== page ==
Monkiri, a financial literacy e-learning app, aims to completely bridge the gap between no comprehension of financial concepts to knowing where to find financial services in emerging economies such as the Cambodian and Burmese markets.
Developed by 23-year-old Canadian Trevor Schonewille’s company of the same name, the first edition of the app will be available in three languages: Khmer, Burmese and English.
To operate the app, users log in and select from the various lessons on consumer finance, lessons such as mobile wallet, microfinance and insurance. There will be an overview at the start of each lesson to explain its importance, then users can move onto the modules within each lesson. Each module is peppered with animations, skill-testing questions and practices to engage users.
Screengrabs displaying the lessons that will be taught and an example of a skill-testing question within the app. Photo Credit: Monkiri
At the end of each completed lesson, users may receive real-life incentives from local organisations to sign up for their services. Features such as streaks and notifications are also present to encourage users to complete lessons and update on new lessons and incentives, and points will be collected as a sign of their progress!
Links to real life financial services will be provided in the app so that users can apply what they have learned after completion of a lesson. Photo credit: Monkiri
Mr Schonewille first discovered the scale of financial illiteracy at his internship at an impact investment company in Cambodia last year. “One of my jobs was to call the different microfinance banks across Southeast Asia and to ask them about delays in repayments and such, and the thing that kept coming up was that financial literacy was a big problem that a lot of these banks were facing.”
According to U.S. financial services company Standards and Poor’s (S&P) 2014 Global FinLit Survey, more than 80% of Cambodians are financially illiterate, one of the worst rates in Southeast Asia. In comparison, Myanmar has a financial illiteracy rate of 48%. As such, most Cambodians are unable to utilise financial tools such as savings accounts and insurance programmes effectively as they are unable to understand how they work and the benefits received. As a result, people from lower socio-economic classes are more likely to remain stuck due to reduced access to safer and easier financial solutions and more vulnerability to predatory financial institutions. The wealth gap between the rich and the poor will also widen as the rich are more likely to be educated in financial literacy.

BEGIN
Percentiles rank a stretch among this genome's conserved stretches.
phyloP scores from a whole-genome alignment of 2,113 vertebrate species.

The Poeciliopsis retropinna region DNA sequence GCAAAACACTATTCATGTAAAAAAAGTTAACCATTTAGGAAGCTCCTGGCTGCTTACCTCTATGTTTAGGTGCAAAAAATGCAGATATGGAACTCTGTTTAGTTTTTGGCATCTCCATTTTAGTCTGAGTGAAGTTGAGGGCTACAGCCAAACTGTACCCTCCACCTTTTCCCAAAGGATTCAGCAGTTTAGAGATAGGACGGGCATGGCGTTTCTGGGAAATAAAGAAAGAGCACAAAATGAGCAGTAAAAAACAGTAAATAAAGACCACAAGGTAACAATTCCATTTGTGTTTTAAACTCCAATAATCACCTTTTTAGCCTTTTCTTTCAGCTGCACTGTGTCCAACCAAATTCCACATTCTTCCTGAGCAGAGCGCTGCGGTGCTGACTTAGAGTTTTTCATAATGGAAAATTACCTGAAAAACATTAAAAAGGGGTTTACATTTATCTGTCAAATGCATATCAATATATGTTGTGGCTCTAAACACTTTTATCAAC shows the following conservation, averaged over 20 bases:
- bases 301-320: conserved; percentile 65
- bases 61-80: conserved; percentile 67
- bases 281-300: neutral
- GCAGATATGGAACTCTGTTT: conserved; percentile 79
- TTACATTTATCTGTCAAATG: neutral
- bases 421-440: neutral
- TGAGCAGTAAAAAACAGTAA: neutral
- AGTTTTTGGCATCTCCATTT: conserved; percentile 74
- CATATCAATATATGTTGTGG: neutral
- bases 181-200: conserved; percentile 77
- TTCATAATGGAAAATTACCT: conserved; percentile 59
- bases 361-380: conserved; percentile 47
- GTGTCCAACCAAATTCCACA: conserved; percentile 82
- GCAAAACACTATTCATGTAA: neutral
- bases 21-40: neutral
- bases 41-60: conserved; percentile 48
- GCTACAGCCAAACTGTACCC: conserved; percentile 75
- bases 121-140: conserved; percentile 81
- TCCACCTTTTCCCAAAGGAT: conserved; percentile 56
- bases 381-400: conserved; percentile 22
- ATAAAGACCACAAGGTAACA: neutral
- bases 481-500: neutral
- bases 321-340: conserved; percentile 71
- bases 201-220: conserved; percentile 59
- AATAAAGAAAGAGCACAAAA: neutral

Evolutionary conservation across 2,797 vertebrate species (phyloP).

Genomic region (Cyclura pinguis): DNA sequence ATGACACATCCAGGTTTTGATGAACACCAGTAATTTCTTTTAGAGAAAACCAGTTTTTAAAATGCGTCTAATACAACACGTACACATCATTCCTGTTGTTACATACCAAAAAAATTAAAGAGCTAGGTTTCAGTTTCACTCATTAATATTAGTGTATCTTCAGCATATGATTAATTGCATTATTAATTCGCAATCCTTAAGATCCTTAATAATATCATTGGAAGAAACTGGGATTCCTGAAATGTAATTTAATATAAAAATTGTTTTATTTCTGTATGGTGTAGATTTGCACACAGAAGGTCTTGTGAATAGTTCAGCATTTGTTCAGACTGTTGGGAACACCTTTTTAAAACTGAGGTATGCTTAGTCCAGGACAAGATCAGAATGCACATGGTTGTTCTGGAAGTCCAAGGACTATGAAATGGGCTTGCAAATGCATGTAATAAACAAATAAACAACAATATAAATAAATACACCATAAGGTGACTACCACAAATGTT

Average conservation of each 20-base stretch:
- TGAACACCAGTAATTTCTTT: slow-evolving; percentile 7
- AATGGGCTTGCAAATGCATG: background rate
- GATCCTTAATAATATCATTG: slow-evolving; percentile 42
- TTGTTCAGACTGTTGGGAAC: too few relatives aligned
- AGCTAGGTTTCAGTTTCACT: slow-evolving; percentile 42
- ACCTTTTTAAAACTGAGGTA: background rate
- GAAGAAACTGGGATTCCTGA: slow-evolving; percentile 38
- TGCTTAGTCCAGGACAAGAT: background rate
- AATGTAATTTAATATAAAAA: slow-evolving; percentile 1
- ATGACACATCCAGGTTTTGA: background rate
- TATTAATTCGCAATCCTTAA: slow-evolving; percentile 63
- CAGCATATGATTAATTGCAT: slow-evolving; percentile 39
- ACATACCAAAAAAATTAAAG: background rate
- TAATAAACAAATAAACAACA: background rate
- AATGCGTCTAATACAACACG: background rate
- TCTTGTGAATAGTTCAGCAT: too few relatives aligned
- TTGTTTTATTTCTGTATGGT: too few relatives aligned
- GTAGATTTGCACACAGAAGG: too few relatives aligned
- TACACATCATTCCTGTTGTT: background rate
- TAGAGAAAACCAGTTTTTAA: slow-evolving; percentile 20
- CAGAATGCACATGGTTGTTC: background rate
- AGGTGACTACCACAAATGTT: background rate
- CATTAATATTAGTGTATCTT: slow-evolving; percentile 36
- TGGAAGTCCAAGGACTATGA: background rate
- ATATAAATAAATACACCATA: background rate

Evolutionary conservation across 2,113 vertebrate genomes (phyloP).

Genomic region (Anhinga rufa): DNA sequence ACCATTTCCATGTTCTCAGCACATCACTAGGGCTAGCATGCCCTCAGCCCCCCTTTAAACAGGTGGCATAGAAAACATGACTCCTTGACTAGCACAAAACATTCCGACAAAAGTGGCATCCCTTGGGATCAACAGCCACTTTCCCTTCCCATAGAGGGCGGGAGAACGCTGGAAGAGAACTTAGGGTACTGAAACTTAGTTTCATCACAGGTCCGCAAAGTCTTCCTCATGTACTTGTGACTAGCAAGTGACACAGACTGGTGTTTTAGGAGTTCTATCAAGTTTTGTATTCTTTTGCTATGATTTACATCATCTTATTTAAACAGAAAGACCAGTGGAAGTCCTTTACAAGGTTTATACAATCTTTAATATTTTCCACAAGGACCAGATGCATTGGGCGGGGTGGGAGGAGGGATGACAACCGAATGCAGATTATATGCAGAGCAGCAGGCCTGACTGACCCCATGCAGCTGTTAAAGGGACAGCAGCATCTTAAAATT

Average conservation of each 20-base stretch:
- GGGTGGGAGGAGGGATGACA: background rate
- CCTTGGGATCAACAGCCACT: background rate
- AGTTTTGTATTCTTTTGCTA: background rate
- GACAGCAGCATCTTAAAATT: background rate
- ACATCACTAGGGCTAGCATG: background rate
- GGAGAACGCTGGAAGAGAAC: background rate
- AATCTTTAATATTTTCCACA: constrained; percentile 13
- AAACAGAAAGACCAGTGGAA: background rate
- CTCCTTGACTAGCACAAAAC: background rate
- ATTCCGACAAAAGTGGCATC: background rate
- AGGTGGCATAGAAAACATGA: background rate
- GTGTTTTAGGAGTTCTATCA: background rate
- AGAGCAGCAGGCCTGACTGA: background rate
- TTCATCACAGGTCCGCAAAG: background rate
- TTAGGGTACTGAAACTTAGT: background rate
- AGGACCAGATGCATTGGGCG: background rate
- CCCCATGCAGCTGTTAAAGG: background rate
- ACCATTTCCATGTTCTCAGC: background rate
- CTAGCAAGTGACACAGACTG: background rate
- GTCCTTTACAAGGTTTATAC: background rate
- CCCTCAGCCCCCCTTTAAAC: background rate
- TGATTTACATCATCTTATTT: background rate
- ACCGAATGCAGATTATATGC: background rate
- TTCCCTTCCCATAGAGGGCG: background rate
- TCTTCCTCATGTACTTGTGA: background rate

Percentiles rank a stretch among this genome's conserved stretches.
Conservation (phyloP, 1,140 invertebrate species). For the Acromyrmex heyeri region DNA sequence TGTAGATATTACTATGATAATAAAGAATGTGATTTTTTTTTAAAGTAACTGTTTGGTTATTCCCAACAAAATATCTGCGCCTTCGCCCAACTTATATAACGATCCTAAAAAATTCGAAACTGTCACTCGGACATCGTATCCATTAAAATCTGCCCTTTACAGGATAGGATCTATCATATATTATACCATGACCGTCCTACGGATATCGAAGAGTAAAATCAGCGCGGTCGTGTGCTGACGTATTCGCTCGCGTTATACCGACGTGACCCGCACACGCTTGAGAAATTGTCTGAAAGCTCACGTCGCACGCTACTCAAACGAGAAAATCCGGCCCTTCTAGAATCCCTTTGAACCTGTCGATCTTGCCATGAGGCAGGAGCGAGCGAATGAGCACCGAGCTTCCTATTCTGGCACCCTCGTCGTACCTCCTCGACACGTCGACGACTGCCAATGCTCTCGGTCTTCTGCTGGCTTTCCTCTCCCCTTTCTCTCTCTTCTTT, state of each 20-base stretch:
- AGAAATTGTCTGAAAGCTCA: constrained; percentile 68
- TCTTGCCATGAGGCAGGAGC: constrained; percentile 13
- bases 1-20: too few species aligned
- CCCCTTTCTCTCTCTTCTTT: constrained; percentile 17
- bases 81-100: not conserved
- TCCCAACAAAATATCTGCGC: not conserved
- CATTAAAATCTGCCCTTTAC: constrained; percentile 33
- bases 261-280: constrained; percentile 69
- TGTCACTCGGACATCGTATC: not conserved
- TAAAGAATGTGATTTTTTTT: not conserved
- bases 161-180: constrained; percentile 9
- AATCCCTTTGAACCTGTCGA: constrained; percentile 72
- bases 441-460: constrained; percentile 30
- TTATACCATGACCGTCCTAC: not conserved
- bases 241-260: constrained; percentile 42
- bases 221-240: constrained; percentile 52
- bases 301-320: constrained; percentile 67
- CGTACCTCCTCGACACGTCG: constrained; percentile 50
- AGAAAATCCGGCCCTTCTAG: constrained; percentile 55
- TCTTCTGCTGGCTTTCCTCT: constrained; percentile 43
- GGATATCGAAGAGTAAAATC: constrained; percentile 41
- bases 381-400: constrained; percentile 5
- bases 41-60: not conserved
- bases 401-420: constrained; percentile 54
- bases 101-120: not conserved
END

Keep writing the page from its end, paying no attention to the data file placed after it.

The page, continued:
To ensure that the information provided in the app is relevant and reliable, Monkiri has partnered with financial inclusion organisations such as She Investments, Aflatoun International, Good Return, ONOW Myanmar and other financial institutions to produce content that meets local user’s needs. Furthermore, Mr Schonewille says “Nothing about Monkiri right now is sacred. Everything (from lesson structure to user design and aesthetics) is subject to change and if our end-users say ‘We don’t like the way this literacy content or this feature of the app’, we’re going to change it.”
Future upgrades planned for Monkiri include being able to download lessons for offline use, customized lesson plans and SMS campaigns in Myanmar where non-smartphone users will receive the most important modules from each lesson.
Monkiri’s ultimate goal is to help increase global literacy rate by 10% in the next 10 years and beat language e-learning app Duolingo’s record of 300 million users to become the most popular e-learning app.
The app is free for users with no in-app purchases. Monkiri is currently piloting the app in Cambodia and working with the United Nations Capital Development Fund in Myanmar for the pilot there. Around October 2019, the app will be available for public download on Android and iPhone. Internet connection is required to use the app.